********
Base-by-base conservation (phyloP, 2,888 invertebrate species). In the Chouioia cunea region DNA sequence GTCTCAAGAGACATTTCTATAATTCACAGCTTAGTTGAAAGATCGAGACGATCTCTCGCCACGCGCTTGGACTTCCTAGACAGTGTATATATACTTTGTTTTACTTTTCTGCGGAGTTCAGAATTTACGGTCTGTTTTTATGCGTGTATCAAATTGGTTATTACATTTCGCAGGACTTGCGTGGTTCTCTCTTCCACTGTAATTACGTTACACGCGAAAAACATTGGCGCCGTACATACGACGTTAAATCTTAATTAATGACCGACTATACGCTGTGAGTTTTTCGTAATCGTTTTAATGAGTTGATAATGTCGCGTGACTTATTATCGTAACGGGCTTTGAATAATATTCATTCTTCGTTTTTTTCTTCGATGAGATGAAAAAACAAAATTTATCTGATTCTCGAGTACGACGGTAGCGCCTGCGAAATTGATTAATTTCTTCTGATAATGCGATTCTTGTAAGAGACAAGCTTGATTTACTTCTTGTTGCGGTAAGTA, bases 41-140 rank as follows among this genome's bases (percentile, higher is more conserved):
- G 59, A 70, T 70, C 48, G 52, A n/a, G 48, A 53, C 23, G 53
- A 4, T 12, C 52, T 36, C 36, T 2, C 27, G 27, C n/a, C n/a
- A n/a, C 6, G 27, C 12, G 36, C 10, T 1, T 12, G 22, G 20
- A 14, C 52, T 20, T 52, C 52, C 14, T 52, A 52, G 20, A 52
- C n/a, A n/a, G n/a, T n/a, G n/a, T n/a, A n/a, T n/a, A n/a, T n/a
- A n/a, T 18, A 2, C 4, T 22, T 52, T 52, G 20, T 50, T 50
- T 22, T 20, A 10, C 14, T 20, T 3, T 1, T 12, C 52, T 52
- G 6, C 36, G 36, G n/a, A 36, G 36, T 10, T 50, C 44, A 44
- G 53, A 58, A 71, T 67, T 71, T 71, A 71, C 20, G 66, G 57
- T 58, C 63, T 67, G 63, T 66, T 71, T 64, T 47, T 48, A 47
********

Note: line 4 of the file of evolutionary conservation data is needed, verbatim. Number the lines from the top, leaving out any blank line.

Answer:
- A n/a, C 6, G 27, C 12, G 36, C 10, T 1, T 12, G 22, G 20